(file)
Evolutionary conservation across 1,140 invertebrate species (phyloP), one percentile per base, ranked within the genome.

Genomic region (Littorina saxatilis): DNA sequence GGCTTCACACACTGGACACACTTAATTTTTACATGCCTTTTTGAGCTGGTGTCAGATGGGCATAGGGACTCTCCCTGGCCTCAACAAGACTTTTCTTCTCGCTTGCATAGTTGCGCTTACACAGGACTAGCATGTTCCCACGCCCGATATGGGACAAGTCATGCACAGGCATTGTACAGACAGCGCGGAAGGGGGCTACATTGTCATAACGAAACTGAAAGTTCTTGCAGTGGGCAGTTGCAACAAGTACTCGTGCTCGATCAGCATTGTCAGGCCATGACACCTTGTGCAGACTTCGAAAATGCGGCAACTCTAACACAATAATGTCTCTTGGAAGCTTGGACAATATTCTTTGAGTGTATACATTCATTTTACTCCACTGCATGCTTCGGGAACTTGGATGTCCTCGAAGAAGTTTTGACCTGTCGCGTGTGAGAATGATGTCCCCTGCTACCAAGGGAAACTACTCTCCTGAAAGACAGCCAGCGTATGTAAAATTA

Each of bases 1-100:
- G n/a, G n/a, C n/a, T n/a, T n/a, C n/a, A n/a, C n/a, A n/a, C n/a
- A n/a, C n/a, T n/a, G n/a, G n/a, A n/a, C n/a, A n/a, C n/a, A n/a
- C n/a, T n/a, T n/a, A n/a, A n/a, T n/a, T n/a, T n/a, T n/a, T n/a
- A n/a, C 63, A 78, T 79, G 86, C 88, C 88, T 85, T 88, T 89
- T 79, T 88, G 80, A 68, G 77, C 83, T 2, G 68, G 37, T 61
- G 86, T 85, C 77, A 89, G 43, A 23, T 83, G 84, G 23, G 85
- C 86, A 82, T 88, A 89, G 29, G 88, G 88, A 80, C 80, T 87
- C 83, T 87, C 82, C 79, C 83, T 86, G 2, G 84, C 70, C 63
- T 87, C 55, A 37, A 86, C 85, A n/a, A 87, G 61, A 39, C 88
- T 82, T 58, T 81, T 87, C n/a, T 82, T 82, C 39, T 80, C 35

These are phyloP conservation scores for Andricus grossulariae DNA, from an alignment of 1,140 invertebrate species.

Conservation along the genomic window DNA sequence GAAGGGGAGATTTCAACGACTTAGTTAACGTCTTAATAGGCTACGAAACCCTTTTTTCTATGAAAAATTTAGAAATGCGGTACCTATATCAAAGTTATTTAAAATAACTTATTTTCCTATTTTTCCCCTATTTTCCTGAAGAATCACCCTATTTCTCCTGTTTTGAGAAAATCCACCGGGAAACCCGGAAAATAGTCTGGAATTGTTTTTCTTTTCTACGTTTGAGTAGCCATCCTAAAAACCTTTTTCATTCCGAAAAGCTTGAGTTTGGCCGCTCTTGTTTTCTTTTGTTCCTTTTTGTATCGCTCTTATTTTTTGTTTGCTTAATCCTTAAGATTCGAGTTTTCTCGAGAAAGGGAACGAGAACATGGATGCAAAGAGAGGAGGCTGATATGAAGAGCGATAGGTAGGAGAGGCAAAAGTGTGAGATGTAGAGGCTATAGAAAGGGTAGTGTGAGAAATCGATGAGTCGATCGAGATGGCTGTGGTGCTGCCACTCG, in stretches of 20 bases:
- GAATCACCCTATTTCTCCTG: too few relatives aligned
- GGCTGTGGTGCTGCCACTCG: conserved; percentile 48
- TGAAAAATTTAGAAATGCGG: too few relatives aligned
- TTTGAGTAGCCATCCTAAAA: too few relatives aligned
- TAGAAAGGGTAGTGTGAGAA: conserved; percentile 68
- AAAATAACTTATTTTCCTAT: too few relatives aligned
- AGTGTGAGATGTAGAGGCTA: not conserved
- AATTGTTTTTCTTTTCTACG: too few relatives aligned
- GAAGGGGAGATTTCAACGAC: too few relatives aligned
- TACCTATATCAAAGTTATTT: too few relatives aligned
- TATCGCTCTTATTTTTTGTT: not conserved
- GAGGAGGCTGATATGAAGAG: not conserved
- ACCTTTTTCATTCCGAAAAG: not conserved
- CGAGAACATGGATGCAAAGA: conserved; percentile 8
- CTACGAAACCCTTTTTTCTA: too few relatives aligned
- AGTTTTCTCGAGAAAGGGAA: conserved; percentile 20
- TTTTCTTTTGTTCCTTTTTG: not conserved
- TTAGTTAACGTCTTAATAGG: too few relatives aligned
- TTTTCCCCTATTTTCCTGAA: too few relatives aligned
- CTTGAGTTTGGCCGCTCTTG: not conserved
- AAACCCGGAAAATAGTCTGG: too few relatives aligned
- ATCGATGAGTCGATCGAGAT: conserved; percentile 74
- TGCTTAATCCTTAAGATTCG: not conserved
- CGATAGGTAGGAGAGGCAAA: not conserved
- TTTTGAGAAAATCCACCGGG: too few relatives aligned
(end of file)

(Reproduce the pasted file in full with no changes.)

Evolutionary conservation across 1,140 invertebrate species (phyloP), one percentile per base, ranked within the genome.

Genomic region (Littorina saxatilis): DNA sequence GGCTTCACACACTGGACACACTTAATTTTTACATGCCTTTTTGAGCTGGTGTCAGATGGGCATAGGGACTCTCCCTGGCCTCAACAAGACTTTTCTTCTCGCTTGCATAGTTGCGCTTACACAGGACTAGCATGTTCCCACGCCCGATATGGGACAAGTCATGCACAGGCATTGTACAGACAGCGCGGAAGGGGGCTACATTGTCATAACGAAACTGAAAGTTCTTGCAGTGGGCAGTTGCAACAAGTACTCGTGCTCGATCAGCATTGTCAGGCCATGACACCTTGTGCAGACTTCGAAAATGCGGCAACTCTAACACAATAATGTCTCTTGGAAGCTTGGACAATATTCTTTGAGTGTATACATTCATTTTACTCCACTGCATGCTTCGGGAACTTGGATGTCCTCGAAGAAGTTTTGACCTGTCGCGTGTGAGAATGATGTCCCCTGCTACCAAGGGAAACTACTCTCCTGAAAGACAGCCAGCGTATGTAAAATTA

Each of bases 1-100:
- G n/a, G n/a, C n/a, T n/a, T n/a, C n/a, A n/a, C n/a, A n/a, C n/a
- A n/a, C n/a, T n/a, G n/a, G n/a, A n/a, C n/a, A n/a, C n/a, A n/a
- C n/a, T n/a, T n/a, A n/a, A n/a, T n/a, T n/a, T n/a, T n/a, T n/a
- A n/a, C 63, A 78, T 79, G 86, C 88, C 88, T 85, T 88, T 89
- T 79, T 88, G 80, A 68, G 77, C 83, T 2, G 68, G 37, T 61
- G 86, T 85, C 77, A 89, G 43, A 23, T 83, G 84, G 23, G 85
- C 86, A 82, T 88, A 89, G 29, G 88, G 88, A 80, C 80, T 87
- C 83, T 87, C 82, C 79, C 83, T 86, G 2, G 84, C 70, C 63
- T 87, C 55, A 37, A 86, C 85, A n/a, A 87, G 61, A 39, C 88
- T 82, T 58, T 81, T 87, C n/a, T 82, T 82, C 39, T 80, C 35

These are phyloP conservation scores for Andricus grossulariae DNA, from an alignment of 1,140 invertebrate species.

Conservation along the genomic window DNA sequence GAAGGGGAGATTTCAACGACTTAGTTAACGTCTTAATAGGCTACGAAACCCTTTTTTCTATGAAAAATTTAGAAATGCGGTACCTATATCAAAGTTATTTAAAATAACTTATTTTCCTATTTTTCCCCTATTTTCCTGAAGAATCACCCTATTTCTCCTGTTTTGAGAAAATCCACCGGGAAACCCGGAAAATAGTCTGGAATTGTTTTTCTTTTCTACGTTTGAGTAGCCATCCTAAAAACCTTTTTCATTCCGAAAAGCTTGAGTTTGGCCGCTCTTGTTTTCTTTTGTTCCTTTTTGTATCGCTCTTATTTTTTGTTTGCTTAATCCTTAAGATTCGAGTTTTCTCGAGAAAGGGAACGAGAACATGGATGCAAAGAGAGGAGGCTGATATGAAGAGCGATAGGTAGGAGAGGCAAAAGTGTGAGATGTAGAGGCTATAGAAAGGGTAGTGTGAGAAATCGATGAGTCGATCGAGATGGCTGTGGTGCTGCCACTCG, in stretches of 20 bases:
- GAATCACCCTATTTCTCCTG: too few relatives aligned
- GGCTGTGGTGCTGCCACTCG: conserved; percentile 48
- TGAAAAATTTAGAAATGCGG: too few relatives aligned
- TTTGAGTAGCCATCCTAAAA: too few relatives aligned
- TAGAAAGGGTAGTGTGAGAA: conserved; percentile 68
- AAAATAACTTATTTTCCTAT: too few relatives aligned
- AGTGTGAGATGTAGAGGCTA: not conserved
- AATTGTTTTTCTTTTCTACG: too few relatives aligned
- GAAGGGGAGATTTCAACGAC: too few relatives aligned
- TACCTATATCAAAGTTATTT: too few relatives aligned
- TATCGCTCTTATTTTTTGTT: not conserved
- GAGGAGGCTGATATGAAGAG: not conserved
- ACCTTTTTCATTCCGAAAAG: not conserved
- CGAGAACATGGATGCAAAGA: conserved; percentile 8
- CTACGAAACCCTTTTTTCTA: too few relatives aligned
- AGTTTTCTCGAGAAAGGGAA: conserved; percentile 20
- TTTTCTTTTGTTCCTTTTTG: not conserved
- TTAGTTAACGTCTTAATAGG: too few relatives aligned
- TTTTCCCCTATTTTCCTGAA: too few relatives aligned
- CTTGAGTTTGGCCGCTCTTG: not conserved
- AAACCCGGAAAATAGTCTGG: too few relatives aligned
- ATCGATGAGTCGATCGAGAT: conserved; percentile 74
- TGCTTAATCCTTAAGATTCG: not conserved
- CGATAGGTAGGAGAGGCAAA: not conserved
- TTTTGAGAAAATCCACCGGG: too few relatives aligned